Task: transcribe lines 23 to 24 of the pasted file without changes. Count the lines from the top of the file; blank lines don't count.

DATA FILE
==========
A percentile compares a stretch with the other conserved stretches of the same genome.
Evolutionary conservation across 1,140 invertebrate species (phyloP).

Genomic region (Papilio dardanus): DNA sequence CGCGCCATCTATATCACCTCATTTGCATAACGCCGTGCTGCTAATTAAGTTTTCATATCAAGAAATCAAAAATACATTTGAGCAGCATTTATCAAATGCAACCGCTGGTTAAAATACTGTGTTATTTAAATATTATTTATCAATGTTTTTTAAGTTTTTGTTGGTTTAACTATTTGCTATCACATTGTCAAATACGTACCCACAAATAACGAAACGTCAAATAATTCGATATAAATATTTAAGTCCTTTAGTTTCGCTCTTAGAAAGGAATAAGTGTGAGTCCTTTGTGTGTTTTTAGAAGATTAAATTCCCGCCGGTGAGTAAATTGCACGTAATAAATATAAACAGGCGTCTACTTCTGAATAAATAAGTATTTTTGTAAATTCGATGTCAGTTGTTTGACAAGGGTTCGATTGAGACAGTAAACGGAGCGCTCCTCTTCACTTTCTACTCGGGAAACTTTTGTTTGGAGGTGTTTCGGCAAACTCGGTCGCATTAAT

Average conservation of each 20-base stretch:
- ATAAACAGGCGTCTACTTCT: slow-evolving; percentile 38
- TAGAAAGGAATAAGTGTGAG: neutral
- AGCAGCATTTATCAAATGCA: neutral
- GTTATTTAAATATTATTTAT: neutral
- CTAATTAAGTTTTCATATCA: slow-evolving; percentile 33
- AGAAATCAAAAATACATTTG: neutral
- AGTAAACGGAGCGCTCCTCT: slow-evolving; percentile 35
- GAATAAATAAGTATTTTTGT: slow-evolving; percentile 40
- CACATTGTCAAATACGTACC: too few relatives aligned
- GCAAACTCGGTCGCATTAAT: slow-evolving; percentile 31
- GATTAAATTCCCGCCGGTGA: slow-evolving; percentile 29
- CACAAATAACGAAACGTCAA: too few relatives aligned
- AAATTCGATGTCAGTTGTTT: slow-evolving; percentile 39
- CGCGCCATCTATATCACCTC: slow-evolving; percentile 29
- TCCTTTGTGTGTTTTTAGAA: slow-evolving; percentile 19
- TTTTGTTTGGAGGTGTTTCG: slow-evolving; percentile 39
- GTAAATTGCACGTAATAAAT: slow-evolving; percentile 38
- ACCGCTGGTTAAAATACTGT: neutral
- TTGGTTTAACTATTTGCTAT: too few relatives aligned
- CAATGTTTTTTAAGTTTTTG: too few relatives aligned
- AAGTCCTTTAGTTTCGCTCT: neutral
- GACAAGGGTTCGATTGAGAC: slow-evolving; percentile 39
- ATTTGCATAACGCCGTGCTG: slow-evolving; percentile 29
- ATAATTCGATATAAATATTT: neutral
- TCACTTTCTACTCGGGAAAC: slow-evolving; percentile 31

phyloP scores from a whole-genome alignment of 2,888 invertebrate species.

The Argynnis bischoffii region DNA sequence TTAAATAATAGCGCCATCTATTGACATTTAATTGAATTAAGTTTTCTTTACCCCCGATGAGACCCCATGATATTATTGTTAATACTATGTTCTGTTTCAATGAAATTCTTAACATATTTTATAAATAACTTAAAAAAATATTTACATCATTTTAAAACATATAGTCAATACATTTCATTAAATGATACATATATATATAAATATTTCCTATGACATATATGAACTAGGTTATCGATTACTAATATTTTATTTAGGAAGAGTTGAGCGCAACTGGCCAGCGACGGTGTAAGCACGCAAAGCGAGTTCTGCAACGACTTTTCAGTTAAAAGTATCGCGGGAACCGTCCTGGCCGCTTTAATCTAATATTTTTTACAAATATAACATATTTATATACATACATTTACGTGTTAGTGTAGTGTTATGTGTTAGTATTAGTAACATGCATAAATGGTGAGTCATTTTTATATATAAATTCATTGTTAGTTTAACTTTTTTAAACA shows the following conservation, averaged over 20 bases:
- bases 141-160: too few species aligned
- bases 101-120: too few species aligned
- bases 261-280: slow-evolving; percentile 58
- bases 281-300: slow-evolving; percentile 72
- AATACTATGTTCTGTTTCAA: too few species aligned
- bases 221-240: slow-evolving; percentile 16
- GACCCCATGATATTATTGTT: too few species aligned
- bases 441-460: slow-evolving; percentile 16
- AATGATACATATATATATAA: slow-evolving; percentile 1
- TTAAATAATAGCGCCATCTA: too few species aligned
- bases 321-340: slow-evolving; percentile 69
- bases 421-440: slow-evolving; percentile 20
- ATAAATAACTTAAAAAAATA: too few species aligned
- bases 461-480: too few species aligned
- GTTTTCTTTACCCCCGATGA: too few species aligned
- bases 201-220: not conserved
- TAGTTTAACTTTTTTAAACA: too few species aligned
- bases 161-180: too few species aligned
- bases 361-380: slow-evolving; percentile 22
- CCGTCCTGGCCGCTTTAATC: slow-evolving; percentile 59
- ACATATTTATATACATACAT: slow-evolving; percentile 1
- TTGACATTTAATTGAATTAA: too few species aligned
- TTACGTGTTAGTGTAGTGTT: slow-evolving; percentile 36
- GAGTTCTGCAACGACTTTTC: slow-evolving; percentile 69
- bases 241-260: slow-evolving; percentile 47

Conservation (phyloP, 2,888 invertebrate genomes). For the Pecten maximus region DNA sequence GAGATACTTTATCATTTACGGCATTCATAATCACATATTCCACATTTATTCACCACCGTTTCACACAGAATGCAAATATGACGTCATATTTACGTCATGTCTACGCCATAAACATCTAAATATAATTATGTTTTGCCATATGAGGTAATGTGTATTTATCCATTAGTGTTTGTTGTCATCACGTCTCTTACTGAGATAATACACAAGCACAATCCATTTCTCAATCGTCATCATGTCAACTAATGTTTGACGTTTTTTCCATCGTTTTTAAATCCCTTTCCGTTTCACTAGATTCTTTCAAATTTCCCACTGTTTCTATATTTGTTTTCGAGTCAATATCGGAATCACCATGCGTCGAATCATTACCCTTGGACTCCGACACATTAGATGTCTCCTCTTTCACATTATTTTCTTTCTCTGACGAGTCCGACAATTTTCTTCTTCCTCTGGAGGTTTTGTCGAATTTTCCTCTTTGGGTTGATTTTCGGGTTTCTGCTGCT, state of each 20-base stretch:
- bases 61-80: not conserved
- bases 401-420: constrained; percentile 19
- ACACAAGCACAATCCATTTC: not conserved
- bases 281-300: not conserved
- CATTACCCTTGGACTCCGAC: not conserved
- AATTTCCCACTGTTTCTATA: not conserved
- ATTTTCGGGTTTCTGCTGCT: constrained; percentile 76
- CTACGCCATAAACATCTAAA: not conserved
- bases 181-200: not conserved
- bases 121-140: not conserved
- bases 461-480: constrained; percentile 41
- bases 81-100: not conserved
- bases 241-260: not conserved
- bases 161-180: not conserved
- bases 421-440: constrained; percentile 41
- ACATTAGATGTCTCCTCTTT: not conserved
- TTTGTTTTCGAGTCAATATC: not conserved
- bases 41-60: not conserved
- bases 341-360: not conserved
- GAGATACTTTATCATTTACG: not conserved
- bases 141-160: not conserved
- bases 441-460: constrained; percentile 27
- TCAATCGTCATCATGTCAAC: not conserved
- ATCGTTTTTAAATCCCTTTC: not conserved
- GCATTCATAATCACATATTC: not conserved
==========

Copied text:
- TTGGTTTAACTATTTGCTAT: too few relatives aligned
- CAATGTTTTTTAAGTTTTTG: too few relatives aligned